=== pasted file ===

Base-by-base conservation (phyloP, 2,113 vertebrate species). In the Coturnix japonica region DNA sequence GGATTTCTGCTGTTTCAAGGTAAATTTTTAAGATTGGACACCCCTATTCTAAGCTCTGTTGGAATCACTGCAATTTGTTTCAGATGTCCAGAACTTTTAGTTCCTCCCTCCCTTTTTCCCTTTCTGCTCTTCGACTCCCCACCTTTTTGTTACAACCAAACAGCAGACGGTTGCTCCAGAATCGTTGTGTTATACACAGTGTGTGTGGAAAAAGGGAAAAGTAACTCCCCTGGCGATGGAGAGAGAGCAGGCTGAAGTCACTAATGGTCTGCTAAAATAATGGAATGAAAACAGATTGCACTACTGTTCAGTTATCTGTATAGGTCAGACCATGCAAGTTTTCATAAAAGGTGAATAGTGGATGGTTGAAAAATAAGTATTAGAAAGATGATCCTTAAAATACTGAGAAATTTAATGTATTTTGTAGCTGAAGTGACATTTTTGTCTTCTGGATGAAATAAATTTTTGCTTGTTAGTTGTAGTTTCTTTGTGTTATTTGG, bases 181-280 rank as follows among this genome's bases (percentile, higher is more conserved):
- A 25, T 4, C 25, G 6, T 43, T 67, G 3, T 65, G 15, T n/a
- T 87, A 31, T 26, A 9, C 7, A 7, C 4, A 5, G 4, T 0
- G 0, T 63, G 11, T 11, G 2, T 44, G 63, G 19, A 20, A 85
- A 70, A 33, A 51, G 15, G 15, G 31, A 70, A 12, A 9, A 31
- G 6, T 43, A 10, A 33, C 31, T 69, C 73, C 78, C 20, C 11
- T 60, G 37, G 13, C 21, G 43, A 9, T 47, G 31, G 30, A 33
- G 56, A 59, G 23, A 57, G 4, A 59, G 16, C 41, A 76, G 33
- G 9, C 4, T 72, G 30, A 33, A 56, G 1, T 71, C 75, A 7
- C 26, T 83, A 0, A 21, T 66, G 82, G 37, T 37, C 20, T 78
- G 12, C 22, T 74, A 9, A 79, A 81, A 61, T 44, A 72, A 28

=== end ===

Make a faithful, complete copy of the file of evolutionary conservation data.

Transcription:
Base-by-base conservation (phyloP, 2,113 vertebrate species). In the Coturnix japonica region DNA sequence GGATTTCTGCTGTTTCAAGGTAAATTTTTAAGATTGGACACCCCTATTCTAAGCTCTGTTGGAATCACTGCAATTTGTTTCAGATGTCCAGAACTTTTAGTTCCTCCCTCCCTTTTTCCCTTTCTGCTCTTCGACTCCCCACCTTTTTGTTACAACCAAACAGCAGACGGTTGCTCCAGAATCGTTGTGTTATACACAGTGTGTGTGGAAAAAGGGAAAAGTAACTCCCCTGGCGATGGAGAGAGAGCAGGCTGAAGTCACTAATGGTCTGCTAAAATAATGGAATGAAAACAGATTGCACTACTGTTCAGTTATCTGTATAGGTCAGACCATGCAAGTTTTCATAAAAGGTGAATAGTGGATGGTTGAAAAATAAGTATTAGAAAGATGATCCTTAAAATACTGAGAAATTTAATGTATTTTGTAGCTGAAGTGACATTTTTGTCTTCTGGATGAAATAAATTTTTGCTTGTTAGTTGTAGTTTCTTTGTGTTATTTGG, bases 181-280 rank as follows among this genome's bases (percentile, higher is more conserved):
- A 25, T 4, C 25, G 6, T 43, T 67, G 3, T 65, G 15, T n/a
- T 87, A 31, T 26, A 9, C 7, A 7, C 4, A 5, G 4, T 0
- G 0, T 63, G 11, T 11, G 2, T 44, G 63, G 19, A 20, A 85
- A 70, A 33, A 51, G 15, G 15, G 31, A 70, A 12, A 9, A 31
- G 6, T 43, A 10, A 33, C 31, T 69, C 73, C 78, C 20, C 11
- T 60, G 37, G 13, C 21, G 43, A 9, T 47, G 31, G 30, A 33
- G 56, A 59, G 23, A 57, G 4, A 59, G 16, C 41, A 76, G 33
- G 9, C 4, T 72, G 30, A 33, A 56, G 1, T 71, C 75, A 7
- C 26, T 83, A 0, A 21, T 66, G 82, G 37, T 37, C 20, T 78
- G 12, C 22, T 74, A 9, A 79, A 81, A 61, T 44, A 72, A 28